The Moscow Times – The Iraqi Embassy said Tuesday that masked gunmen broke into the diplomatic compound overnight and stole more than $3 million in cash from a safe. The money had been brought to the embassy to pay staff wages and stipends to Iraqi students studying in Moscow, a Moscow police official said on condition of anonymity.
The embassy, tucked away on a narrow street in central Moscow, has been working with a skeleton staff since Ambassador Abbas Khalaf left in early June for U.S.-ordered consultations in Baghdad. The front gate is guarded by a lone Russian police officer, and the few remaining embassy officials have been taking turns staying in the building overnight, said an embassy official who gave his name as M.A. Rajab, an attache in charge of the political and cultural sections. The embassy accountant was on watch when the robbery took place, he said.
“Between 1:30 and 2 a.m., three masked thieves broke through the backdoor of the embassy,” Rajab said.”They knew the accountant was guarding the embassy. They broke the door, threatened him with a gun and a knife, punched him, hit his head and stomach and forced him to open the safe in the accountant’s room.”
Rajab said about $3 million and smaller amounts in rubles and euros were in the safe, which the thieves swept clean. No record of the serial numbers of the bills was kept.
After recovering from the shock of the attack, the accountant telephoned other embassy employees, he said. They notified the guard at the front gate, who was unaware that anything out of the ordinary had happened, and called the police.
A police spokeswoman said the embassy call came in at about 6 a.m.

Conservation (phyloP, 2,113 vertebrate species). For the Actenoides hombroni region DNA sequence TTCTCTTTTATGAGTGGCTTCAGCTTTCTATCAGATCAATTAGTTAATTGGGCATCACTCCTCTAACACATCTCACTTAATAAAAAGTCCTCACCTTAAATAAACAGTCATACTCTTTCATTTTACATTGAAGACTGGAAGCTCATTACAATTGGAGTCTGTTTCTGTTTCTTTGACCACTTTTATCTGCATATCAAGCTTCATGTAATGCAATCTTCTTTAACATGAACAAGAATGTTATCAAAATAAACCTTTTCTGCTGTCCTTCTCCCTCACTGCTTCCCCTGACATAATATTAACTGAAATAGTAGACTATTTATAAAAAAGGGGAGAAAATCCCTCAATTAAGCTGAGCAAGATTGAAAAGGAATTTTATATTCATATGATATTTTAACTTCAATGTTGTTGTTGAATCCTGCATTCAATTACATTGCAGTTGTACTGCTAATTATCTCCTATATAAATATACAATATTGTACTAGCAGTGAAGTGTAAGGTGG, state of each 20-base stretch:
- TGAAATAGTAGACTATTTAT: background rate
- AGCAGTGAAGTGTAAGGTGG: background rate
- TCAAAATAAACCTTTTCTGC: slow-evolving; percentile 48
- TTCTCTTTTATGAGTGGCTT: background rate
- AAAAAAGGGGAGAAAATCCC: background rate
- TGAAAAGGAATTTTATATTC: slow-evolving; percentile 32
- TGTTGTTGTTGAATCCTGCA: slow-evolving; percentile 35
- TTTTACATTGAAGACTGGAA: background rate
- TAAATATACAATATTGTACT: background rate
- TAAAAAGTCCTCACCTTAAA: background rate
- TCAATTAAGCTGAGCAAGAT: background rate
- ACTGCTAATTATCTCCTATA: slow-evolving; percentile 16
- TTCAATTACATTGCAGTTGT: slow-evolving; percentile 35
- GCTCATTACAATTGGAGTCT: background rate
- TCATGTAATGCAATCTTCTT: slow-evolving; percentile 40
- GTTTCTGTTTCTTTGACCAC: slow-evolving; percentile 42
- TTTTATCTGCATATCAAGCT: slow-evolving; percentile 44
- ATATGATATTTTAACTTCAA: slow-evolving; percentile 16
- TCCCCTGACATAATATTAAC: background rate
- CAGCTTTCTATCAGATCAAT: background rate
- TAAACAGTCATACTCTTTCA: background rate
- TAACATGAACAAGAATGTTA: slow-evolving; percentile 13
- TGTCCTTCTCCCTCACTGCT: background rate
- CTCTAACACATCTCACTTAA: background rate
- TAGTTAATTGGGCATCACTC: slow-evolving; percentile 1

Rajab did not explain why so much time had passed before the robbery was reported.
He suggested that the robbers were familiar with the embassy layout, its lowered security measures and the large amount of cash that had been brought in.
“We don’t usually keep that much money around,” he said. “My personal view is that the thieves are familiar with the building.” He said he suspected that some former visitors to the embassy carried out the robbery. “The people who work here are trustworthy. We cannot accuse anybody, it’s not fair,” he said.
The accountant suffered a bleeding nose and minor bruises, and an ambulance was called to treat him.
Police have opened an investigation into the robbery.
Meanwhile, a Russian official familiar with the embassy said most of the mission’s Iraqi staff were packing their bags and new officials were expected to arrive next month.
Some embassy employees have already turned in the diplomatic license plates for their cars and are driving with plain white plates, the official said, speaking on condition of anonymity.
Rajab did not share his plans, and it remained unclear whether he was headed for Baghdad, some other destination or planned to remain in Moscow. Other embassy employees refused to comment.
Khalaf’s plans were not immediately clear Tuesday. Interfax, citing an unidentified embassy source, reported that he might have decided to abandon his diplomatic career but still return to Moscow in a personal capacity.